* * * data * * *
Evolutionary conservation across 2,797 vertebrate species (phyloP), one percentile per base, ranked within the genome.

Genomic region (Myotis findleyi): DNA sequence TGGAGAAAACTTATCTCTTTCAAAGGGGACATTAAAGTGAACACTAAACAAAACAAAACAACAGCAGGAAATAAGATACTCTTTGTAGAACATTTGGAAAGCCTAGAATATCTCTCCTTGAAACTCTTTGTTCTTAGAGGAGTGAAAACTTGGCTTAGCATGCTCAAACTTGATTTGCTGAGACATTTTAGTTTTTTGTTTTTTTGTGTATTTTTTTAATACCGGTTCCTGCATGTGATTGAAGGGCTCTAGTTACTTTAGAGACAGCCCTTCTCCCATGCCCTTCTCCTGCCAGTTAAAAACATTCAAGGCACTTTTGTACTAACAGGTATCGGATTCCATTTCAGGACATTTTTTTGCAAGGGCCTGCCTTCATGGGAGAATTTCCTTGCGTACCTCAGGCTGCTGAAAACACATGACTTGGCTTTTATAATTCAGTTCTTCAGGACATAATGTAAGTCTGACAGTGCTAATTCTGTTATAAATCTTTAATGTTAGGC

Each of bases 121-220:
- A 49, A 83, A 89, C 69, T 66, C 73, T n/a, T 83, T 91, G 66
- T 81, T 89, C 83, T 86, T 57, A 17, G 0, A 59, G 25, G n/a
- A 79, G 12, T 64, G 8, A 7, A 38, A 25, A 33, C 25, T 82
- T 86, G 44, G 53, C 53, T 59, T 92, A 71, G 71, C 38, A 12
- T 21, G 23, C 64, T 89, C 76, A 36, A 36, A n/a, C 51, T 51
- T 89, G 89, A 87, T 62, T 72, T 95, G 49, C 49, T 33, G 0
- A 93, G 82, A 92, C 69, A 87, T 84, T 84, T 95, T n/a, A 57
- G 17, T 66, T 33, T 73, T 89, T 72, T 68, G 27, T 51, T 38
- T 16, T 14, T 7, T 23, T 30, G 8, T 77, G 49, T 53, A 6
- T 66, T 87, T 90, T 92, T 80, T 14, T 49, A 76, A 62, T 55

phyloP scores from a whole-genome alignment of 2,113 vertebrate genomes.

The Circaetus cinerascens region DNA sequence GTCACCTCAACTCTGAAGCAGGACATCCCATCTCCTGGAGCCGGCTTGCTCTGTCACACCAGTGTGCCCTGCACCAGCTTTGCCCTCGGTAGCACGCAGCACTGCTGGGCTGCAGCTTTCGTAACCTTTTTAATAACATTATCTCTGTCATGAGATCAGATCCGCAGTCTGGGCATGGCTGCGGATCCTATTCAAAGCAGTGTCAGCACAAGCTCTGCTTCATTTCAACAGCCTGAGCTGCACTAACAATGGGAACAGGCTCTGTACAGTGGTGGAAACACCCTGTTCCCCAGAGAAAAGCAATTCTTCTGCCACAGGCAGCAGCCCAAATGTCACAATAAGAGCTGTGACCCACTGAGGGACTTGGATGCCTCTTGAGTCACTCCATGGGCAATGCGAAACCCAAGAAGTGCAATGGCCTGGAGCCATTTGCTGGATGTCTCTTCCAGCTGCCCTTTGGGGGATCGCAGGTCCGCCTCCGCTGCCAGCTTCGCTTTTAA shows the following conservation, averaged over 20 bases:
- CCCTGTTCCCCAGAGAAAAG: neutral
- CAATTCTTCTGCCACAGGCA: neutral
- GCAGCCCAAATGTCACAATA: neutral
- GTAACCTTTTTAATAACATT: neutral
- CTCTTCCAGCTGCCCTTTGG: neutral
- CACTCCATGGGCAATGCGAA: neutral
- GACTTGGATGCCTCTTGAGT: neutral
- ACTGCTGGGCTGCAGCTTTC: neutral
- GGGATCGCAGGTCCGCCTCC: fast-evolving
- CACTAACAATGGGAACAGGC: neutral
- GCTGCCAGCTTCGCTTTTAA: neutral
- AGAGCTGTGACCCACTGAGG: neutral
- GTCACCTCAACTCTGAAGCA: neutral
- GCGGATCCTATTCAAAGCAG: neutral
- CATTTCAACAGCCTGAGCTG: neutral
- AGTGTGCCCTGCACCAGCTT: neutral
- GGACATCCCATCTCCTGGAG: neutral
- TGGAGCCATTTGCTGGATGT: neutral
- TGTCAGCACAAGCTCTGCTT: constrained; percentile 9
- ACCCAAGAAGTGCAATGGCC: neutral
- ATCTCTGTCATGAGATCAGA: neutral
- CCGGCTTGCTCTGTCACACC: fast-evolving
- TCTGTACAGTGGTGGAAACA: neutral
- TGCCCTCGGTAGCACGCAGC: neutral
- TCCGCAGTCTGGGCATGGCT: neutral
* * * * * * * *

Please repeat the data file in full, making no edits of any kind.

Evolutionary conservation across 2,797 vertebrate species (phyloP), one percentile per base, ranked within the genome.

Genomic region (Myotis findleyi): DNA sequence TGGAGAAAACTTATCTCTTTCAAAGGGGACATTAAAGTGAACACTAAACAAAACAAAACAACAGCAGGAAATAAGATACTCTTTGTAGAACATTTGGAAAGCCTAGAATATCTCTCCTTGAAACTCTTTGTTCTTAGAGGAGTGAAAACTTGGCTTAGCATGCTCAAACTTGATTTGCTGAGACATTTTAGTTTTTTGTTTTTTTGTGTATTTTTTTAATACCGGTTCCTGCATGTGATTGAAGGGCTCTAGTTACTTTAGAGACAGCCCTTCTCCCATGCCCTTCTCCTGCCAGTTAAAAACATTCAAGGCACTTTTGTACTAACAGGTATCGGATTCCATTTCAGGACATTTTTTTGCAAGGGCCTGCCTTCATGGGAGAATTTCCTTGCGTACCTCAGGCTGCTGAAAACACATGACTTGGCTTTTATAATTCAGTTCTTCAGGACATAATGTAAGTCTGACAGTGCTAATTCTGTTATAAATCTTTAATGTTAGGC

Each of bases 121-220:
- A 49, A 83, A 89, C 69, T 66, C 73, T n/a, T 83, T 91, G 66
- T 81, T 89, C 83, T 86, T 57, A 17, G 0, A 59, G 25, G n/a
- A 79, G 12, T 64, G 8, A 7, A 38, A 25, A 33, C 25, T 82
- T 86, G 44, G 53, C 53, T 59, T 92, A 71, G 71, C 38, A 12
- T 21, G 23, C 64, T 89, C 76, A 36, A 36, A n/a, C 51, T 51
- T 89, G 89, A 87, T 62, T 72, T 95, G 49, C 49, T 33, G 0
- A 93, G 82, A 92, C 69, A 87, T 84, T 84, T 95, T n/a, A 57
- G 17, T 66, T 33, T 73, T 89, T 72, T 68, G 27, T 51, T 38
- T 16, T 14, T 7, T 23, T 30, G 8, T 77, G 49, T 53, A 6
- T 66, T 87, T 90, T 92, T 80, T 14, T 49, A 76, A 62, T 55

phyloP scores from a whole-genome alignment of 2,113 vertebrate genomes.

The Circaetus cinerascens region DNA sequence GTCACCTCAACTCTGAAGCAGGACATCCCATCTCCTGGAGCCGGCTTGCTCTGTCACACCAGTGTGCCCTGCACCAGCTTTGCCCTCGGTAGCACGCAGCACTGCTGGGCTGCAGCTTTCGTAACCTTTTTAATAACATTATCTCTGTCATGAGATCAGATCCGCAGTCTGGGCATGGCTGCGGATCCTATTCAAAGCAGTGTCAGCACAAGCTCTGCTTCATTTCAACAGCCTGAGCTGCACTAACAATGGGAACAGGCTCTGTACAGTGGTGGAAACACCCTGTTCCCCAGAGAAAAGCAATTCTTCTGCCACAGGCAGCAGCCCAAATGTCACAATAAGAGCTGTGACCCACTGAGGGACTTGGATGCCTCTTGAGTCACTCCATGGGCAATGCGAAACCCAAGAAGTGCAATGGCCTGGAGCCATTTGCTGGATGTCTCTTCCAGCTGCCCTTTGGGGGATCGCAGGTCCGCCTCCGCTGCCAGCTTCGCTTTTAA shows the following conservation, averaged over 20 bases:
- CCCTGTTCCCCAGAGAAAAG: neutral
- CAATTCTTCTGCCACAGGCA: neutral
- GCAGCCCAAATGTCACAATA: neutral
- GTAACCTTTTTAATAACATT: neutral
- CTCTTCCAGCTGCCCTTTGG: neutral
- CACTCCATGGGCAATGCGAA: neutral
- GACTTGGATGCCTCTTGAGT: neutral
- ACTGCTGGGCTGCAGCTTTC: neutral
- GGGATCGCAGGTCCGCCTCC: fast-evolving
- CACTAACAATGGGAACAGGC: neutral
- GCTGCCAGCTTCGCTTTTAA: neutral
- AGAGCTGTGACCCACTGAGG: neutral
- GTCACCTCAACTCTGAAGCA: neutral
- GCGGATCCTATTCAAAGCAG: neutral
- CATTTCAACAGCCTGAGCTG: neutral
- AGTGTGCCCTGCACCAGCTT: neutral
- GGACATCCCATCTCCTGGAG: neutral
- TGGAGCCATTTGCTGGATGT: neutral
- TGTCAGCACAAGCTCTGCTT: constrained; percentile 9
- ACCCAAGAAGTGCAATGGCC: neutral
- ATCTCTGTCATGAGATCAGA: neutral
- CCGGCTTGCTCTGTCACACC: fast-evolving
- TCTGTACAGTGGTGGAAACA: neutral
- TGCCCTCGGTAGCACGCAGC: neutral
- TCCGCAGTCTGGGCATGGCT: neutral